“Zeno at 4am” (9 prints on 1 sheet) by artist William Kentridge
Etching and sugarlift, 2000
What better way to deal with the legacy of Apartheid in South Africa than in black and white?
Each year Cole Rogers and Carla McGrath put on an international show of prints at Highpoint Center for Printmaking. The goal is to expose local printers and art lovers to the aesthetic of another culture, but always using the same medium. Past shows have featured works from Pakistan, Poland, Australia, Scotland, Mexico, and Japan. This spring, Highpoint’s galleries are filled with the prints of a group of artists in South Africa, who all worked in the David Krut print workshop.
Master Printer Cole Rogers says these prints stand out from other shows:
For me a sense of narrative is very strong in these works. Quite a few of them were in a series. It is less colorful than many of the other shows, but the use of the human figure is a strong theme.
Artistic Director Carla McGrath is quick to continue:
And that’s something that a lot of visitors have commented on. They enjoy seeing the human figure, and these days are surprised to see it as the subject of contemporary prints. And a lot of the imagery deals with Apartheid, either from a personal perspective, to a much broader social perspective.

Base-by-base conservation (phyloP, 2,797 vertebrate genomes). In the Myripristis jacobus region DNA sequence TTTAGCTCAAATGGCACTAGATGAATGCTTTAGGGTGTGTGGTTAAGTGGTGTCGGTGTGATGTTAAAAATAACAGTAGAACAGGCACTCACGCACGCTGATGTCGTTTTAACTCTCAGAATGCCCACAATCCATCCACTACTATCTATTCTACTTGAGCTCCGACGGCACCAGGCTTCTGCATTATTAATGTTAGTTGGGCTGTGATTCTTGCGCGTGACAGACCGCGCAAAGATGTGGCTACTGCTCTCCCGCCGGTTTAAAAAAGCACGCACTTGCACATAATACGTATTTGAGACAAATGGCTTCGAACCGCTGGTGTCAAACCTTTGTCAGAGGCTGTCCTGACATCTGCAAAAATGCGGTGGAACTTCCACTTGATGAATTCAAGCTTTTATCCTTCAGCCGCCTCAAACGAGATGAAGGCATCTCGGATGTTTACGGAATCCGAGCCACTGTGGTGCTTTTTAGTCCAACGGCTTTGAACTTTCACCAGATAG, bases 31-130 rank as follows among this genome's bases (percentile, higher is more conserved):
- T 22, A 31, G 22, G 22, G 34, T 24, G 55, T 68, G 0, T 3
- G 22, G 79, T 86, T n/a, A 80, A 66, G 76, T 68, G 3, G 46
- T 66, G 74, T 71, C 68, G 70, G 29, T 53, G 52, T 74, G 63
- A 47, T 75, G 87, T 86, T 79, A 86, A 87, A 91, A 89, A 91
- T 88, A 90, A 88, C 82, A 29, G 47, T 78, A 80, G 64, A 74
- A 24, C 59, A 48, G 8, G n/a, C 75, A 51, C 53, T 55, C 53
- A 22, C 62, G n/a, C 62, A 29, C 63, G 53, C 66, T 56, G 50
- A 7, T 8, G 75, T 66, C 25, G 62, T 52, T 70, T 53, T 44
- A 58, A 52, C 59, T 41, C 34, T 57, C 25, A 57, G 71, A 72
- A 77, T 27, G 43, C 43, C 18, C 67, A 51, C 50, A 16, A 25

“The Rape of Africa” by Diane Victor
While each of the artists have distinct styles, certain themes emerge quickly: images of being stifled, unable to communicate, or constricted, along with deep feelings of shame, loss and trauma. Combined, the images are a window on a society trying to pick up the pieces while it simultaneously looks to understand its past.
“The Resurrection Series 2/6” by Ryan Arenson
One of the artists featured in the collection is renaissance man William Kentridge. His prints, filled with both movement and tragically absurd imagery hint at his other talents – film, theater and opera. Currently a retrospective of his artwork is up at the MOMA in New York. Included in the Highpoint exhibition are works Kentridge created for the staging and design of Dmitri Shostakovich’s “The Nose” at New York’s Metropolitan Opera this past March.
“L’inesorabile Avanzata: Massacre of the Innocents” (1 of 5 in a series)
by William Kentridge
Aquatint, drypoint and engraving, 2007
On April 16th, South African print master Jillian Ross will speak at Highpoint about the exhibition, and some of the cultural references in the imagery that might be lost on a local audience.
Aside from the black and white, there is one color that makes a stark appearance in this show: red. It’s a disturbing reminder of the legacy of violence in South Africa, but also a splash of life and passion that hints at a return to a full sprectrum of color in the future.